New Market Study Says Casino Floors Dominated by Low-Performing Slots
- New research says casinos are operating a huge number of low-performing slots
- Casinos are better off scrapping these slots rather than keeping them in operation
- Low performing slots result in a massive drop in player activity and casino revenue
Casino floors are crowded with too many low-performing slots, leading to a huge drop in player activity and dissatisfaction among customers. According to new research conducted by ReelMetrics, a data analytics firm serving the global slot industry, the majority of the slot machines operating at casinos are not generating that much revenue for operators.
The “mismatch” between players and slots is one of the findings of ReelMetrics’ Cupid initiative, a multi-year collaborative effort between organizations that aims to create a definitive player/product segmentation standard for slot machines.
The initiative, which began in December 2014, involves the collection of relevant data from a vast number of machines, undisclosed player profiles, and gaming sessions. In its latest analysis, ReelMetrics came up with nine categories for players and another nine for slot machines. A1 represents the group driving the most profits to casinos, while those in C3 contribute the smallest revenue.
X1 represents the high-demand machines, whereas those classified as “dogs” are placed under Z3.
Researchers take into account several factors in calculating a so-called “loyalty score“, including the duration of each session and the amount spent on a particular group of machines. The machines are then ranked from 1-to-8 concerning their ability to secure player loyalty.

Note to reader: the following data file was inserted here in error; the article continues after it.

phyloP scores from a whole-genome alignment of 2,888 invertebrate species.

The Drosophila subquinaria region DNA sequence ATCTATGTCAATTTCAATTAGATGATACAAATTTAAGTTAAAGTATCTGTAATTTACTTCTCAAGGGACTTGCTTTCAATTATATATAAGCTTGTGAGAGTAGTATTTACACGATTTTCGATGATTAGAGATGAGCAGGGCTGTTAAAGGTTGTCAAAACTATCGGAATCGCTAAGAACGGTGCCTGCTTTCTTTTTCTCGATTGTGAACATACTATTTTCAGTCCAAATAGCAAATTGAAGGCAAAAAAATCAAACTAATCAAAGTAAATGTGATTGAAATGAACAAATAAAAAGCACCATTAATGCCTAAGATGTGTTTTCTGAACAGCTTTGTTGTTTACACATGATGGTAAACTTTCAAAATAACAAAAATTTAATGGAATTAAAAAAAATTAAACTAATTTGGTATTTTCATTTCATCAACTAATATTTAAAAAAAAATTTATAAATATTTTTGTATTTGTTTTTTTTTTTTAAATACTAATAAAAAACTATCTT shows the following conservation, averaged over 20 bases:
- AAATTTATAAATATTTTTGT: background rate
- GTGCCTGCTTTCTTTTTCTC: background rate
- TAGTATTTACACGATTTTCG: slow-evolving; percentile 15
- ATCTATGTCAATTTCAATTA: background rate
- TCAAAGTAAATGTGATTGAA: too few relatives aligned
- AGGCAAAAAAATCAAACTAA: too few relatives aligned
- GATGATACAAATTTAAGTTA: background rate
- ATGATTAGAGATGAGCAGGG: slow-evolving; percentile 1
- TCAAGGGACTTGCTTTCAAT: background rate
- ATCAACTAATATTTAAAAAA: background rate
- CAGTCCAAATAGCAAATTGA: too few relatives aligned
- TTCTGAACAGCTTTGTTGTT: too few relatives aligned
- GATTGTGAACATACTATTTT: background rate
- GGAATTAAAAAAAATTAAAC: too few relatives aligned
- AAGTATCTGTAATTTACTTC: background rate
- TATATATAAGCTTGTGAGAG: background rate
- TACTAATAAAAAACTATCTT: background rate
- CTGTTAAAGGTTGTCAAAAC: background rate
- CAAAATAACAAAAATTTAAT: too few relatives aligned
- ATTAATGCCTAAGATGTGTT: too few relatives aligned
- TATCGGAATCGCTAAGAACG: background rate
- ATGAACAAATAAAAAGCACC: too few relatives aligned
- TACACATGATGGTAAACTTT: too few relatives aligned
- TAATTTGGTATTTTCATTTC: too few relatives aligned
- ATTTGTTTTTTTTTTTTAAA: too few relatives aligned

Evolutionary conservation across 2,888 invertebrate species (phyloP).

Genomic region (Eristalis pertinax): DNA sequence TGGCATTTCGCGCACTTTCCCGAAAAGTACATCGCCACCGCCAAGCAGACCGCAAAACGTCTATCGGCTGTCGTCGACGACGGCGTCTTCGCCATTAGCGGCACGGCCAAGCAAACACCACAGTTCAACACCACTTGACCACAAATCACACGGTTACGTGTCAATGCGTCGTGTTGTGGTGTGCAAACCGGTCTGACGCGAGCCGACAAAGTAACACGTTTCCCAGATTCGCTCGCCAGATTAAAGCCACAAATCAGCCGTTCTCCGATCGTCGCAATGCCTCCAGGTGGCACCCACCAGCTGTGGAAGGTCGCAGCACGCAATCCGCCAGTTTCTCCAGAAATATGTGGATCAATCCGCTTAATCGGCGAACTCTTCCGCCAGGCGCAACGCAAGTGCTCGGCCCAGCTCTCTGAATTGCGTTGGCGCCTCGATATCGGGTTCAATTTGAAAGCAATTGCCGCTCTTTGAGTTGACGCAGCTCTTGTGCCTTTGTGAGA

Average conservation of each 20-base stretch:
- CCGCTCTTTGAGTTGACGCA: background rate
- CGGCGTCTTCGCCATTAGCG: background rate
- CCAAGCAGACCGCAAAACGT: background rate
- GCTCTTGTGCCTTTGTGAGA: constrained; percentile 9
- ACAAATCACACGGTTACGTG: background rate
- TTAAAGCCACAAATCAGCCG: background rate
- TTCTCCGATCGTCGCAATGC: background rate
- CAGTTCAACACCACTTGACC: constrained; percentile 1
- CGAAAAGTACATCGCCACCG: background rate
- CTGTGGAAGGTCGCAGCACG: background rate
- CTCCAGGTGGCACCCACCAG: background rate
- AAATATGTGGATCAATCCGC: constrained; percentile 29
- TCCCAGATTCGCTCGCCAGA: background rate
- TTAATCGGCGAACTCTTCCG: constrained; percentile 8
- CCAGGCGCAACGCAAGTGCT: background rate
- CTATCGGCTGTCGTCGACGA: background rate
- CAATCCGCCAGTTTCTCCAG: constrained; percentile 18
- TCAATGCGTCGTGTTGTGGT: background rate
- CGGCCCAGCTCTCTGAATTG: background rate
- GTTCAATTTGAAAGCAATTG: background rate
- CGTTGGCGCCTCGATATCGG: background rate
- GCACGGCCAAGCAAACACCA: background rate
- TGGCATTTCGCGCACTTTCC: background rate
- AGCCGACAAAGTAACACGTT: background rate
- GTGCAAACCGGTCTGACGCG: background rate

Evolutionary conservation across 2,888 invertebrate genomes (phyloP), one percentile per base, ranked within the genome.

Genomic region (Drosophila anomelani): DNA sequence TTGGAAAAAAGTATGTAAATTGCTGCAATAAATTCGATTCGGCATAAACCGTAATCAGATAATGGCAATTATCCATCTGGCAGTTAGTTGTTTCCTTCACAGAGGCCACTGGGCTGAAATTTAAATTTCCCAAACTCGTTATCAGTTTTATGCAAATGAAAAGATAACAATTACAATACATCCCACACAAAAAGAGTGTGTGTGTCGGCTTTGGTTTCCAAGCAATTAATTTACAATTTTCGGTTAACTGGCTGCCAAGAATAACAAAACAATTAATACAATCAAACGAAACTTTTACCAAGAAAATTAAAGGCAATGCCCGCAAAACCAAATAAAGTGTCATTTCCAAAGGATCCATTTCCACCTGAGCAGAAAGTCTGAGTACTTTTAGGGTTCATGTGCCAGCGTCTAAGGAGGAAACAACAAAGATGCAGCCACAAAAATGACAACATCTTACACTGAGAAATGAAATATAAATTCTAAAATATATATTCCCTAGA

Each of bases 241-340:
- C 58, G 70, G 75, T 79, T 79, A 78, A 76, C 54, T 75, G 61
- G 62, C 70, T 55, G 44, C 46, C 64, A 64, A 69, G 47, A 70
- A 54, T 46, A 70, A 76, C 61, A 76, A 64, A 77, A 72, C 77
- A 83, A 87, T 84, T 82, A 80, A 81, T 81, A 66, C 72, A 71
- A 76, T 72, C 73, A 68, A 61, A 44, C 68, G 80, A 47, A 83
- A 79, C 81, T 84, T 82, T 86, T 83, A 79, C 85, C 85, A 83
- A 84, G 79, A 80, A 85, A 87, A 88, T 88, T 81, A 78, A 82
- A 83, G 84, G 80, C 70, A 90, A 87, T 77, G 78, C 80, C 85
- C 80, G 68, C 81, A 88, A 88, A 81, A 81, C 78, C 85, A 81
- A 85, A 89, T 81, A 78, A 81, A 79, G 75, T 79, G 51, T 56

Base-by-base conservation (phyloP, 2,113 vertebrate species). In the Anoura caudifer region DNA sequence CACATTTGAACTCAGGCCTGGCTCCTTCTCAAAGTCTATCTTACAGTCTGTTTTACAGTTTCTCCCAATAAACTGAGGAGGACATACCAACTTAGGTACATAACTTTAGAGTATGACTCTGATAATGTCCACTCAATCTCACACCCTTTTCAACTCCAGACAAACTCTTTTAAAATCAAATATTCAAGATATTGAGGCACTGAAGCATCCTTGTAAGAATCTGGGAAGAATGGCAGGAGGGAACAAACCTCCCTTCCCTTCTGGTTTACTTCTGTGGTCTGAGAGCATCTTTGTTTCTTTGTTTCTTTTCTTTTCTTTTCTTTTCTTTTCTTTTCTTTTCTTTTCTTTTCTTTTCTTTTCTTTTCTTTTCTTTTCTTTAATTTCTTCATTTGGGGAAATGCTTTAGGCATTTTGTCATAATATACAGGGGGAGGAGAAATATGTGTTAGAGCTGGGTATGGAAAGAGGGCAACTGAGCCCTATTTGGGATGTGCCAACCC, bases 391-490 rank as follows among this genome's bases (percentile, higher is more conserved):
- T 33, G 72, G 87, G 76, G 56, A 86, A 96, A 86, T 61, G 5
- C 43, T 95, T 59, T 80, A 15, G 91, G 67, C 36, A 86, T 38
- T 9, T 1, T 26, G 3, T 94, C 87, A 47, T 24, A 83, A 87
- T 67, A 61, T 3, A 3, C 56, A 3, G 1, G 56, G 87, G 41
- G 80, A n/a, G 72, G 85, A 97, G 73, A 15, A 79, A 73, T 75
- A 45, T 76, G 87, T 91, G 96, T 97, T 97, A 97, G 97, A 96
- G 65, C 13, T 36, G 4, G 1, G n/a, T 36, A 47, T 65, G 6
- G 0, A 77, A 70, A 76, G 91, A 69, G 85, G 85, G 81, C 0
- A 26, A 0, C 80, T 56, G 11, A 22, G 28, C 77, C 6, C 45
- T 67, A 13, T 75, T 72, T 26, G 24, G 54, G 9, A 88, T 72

Speaking at the recent AGS GameON Customer Summit at the Hard Rock Casino in Hollywood, Florida, ReelMetrics, co-founder and CEO Nick Hogan said they’ve found “acute inventory imbalances” at casino floors whereby products with little or no demand are dominating the shelves.
Hogan said casinos should maintain a balanced floor where the majority of the space (40%) is occupied by the best-performing cluster.
The Y cluster should be allocated 45% of the floor, while the poorest performers only account for 10 percent of the space. But the reality on the ground paints an opposite picture in that the low-performing cluster takes up the biggest space (55%), while just 10% is occupied by the X cluster, with the Y machines only getting 35% of the entire space.
Low-Performing Slot Machines Must be Scrapped
Hogan further said that a huge percentage of slot machines currently in operation are poor performers and not profitable for operators. He believes accounting issues are the primary culprit.
According to Hogan, companies are used to depreciating hard assets including slot machines over a period of time, not realizing that they’ll benefit more if they completely let go of the low-performing machines instead of allowing them to continue to operate.